Welcome to the season in review! In this, and other articles, I’ll be, well, reviewing the Edmonton Oilers 2020-21 season. You can read about the analytics behind my analysis here.
The Edmonton Oilers offence was one of the most potent in the NHL. They scored the seventh most goals for per hour with 3.26 with a dip to 2.52 (10th) at 5×5.
Edmonton was led offensively by the prowess of Connor McDavid and Leon Draisaitl, who finished first and second in the league in scoring. Their 105 and 84 points, respectively, were massive parts of the Oilers season.
But beyond that pair, the Oilers struggled. With them both of them off the ice, the Oilers only scored 1.27 GF/60 and posted a gut-wrenching 29.36 GF% — a number far and away from where it needs to be.
Offensively, Ryan Nugent-Hopkins tried to pick up the slack as the third-highest scoring forward, but his 35 points in 52 games weren’t able to turn the tide all that much. His scoring rate this season was only down .05 points per game from his career average, but his 5×5 production plummetted. He scored only 1.15 points per hour, a significant drop from the 2.23 he scored in 2019-20, or the 1.57 he scored in 2018-19.
As much as he’s a valuable part of the team, Nugent-Hopkins has struggled to drive a line on his own throughout his NHL career and Edmonton, if they choose to play him away from Draisaitl or McDavid, need to find him someone who can help drive play.
Jesse Puljujarvi’s return to Edmonton was huge and he was a solid complementary piece on the Oilers top line. He showed his ability to be a strong play driver not only offensively, but defensively, too.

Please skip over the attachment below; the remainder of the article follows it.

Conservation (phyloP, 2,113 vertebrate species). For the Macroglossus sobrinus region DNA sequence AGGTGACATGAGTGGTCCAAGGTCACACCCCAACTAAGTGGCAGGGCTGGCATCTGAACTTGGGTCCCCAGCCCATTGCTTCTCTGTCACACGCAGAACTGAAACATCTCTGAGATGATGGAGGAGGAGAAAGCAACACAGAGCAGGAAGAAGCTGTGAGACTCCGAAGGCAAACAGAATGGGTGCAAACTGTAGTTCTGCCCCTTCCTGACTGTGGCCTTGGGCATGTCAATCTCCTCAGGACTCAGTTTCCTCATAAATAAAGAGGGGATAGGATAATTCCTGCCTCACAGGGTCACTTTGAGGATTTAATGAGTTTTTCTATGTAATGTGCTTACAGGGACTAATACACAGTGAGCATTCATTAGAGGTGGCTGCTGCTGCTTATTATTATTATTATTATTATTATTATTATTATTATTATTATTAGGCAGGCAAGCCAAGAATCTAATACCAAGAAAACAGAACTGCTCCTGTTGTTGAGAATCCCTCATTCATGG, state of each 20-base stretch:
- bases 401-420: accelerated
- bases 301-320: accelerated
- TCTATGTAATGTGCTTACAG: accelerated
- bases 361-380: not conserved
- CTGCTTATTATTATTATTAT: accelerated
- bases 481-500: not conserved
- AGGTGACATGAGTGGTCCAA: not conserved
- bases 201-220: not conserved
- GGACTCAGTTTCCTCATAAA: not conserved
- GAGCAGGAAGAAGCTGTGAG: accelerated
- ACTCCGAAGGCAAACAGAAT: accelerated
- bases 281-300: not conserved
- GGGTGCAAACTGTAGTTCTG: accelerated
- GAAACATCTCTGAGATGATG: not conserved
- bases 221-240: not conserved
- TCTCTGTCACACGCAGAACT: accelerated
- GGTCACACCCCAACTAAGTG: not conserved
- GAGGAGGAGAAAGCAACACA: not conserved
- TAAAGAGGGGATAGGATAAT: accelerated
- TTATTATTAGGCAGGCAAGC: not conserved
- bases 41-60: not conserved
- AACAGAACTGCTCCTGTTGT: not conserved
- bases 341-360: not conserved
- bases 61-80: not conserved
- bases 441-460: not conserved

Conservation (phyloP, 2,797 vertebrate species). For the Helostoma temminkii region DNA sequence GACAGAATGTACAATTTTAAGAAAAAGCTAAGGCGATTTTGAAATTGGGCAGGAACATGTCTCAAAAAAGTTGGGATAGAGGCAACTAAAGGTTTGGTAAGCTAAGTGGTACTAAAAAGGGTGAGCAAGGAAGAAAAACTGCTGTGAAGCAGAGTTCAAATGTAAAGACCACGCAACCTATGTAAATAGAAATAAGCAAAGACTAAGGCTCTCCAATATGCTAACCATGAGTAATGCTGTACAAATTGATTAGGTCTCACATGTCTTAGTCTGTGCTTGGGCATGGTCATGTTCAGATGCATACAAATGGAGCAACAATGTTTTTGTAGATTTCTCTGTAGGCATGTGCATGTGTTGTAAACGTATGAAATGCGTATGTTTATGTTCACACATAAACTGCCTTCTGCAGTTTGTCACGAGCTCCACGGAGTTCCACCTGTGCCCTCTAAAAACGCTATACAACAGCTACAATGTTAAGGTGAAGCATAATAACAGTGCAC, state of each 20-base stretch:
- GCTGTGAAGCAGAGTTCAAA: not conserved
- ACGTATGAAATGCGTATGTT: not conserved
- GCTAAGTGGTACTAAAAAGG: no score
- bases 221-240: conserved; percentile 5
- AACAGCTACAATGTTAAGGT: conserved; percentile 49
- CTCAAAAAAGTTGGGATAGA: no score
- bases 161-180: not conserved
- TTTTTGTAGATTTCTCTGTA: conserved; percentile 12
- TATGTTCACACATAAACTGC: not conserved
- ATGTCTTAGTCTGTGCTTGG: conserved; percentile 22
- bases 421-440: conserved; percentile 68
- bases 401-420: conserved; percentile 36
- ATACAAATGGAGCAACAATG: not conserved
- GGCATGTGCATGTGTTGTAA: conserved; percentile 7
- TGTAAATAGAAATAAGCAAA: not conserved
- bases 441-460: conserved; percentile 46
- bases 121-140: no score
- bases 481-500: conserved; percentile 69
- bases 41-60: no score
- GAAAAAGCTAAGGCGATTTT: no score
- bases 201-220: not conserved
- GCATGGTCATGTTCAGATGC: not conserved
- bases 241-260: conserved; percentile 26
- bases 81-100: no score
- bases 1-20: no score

Kailer Yamamoto came back down to earth after a solid 27 game stint in his first season. He scored 21 points in 52 games, decent production for a sophomore player. Dogged away from the puck, he’s a player whose game needs to take a step forward next year as someone who should be a top-six player for a long time in Edmonton.
Avert your eyes for anything beyond that as Edmonton struggled to get production out of nearly any other player. Sure, Josh Archibald chipped in seven goals and both Alex Chiasson and Dominik Kahun found the net nine times each, but there was a consistent lack of production from what became a docile group consistently getting outscored.
In fact, the only Oilers not named Draisaitl, McDavid, Yamamoto or Puljujarvi to not be outscored was Tyler Ennis.
All in all, the Oilers offence was potent, but that largely came from top of the best players in the NHL. Righly so, but if Ken Holland and the Oilers want to win a Stanley Cup anytime soon, they need to find players who not only can be productive in bottom-six roles, but players who don’t consistently get outscored the way the Oilers did this year.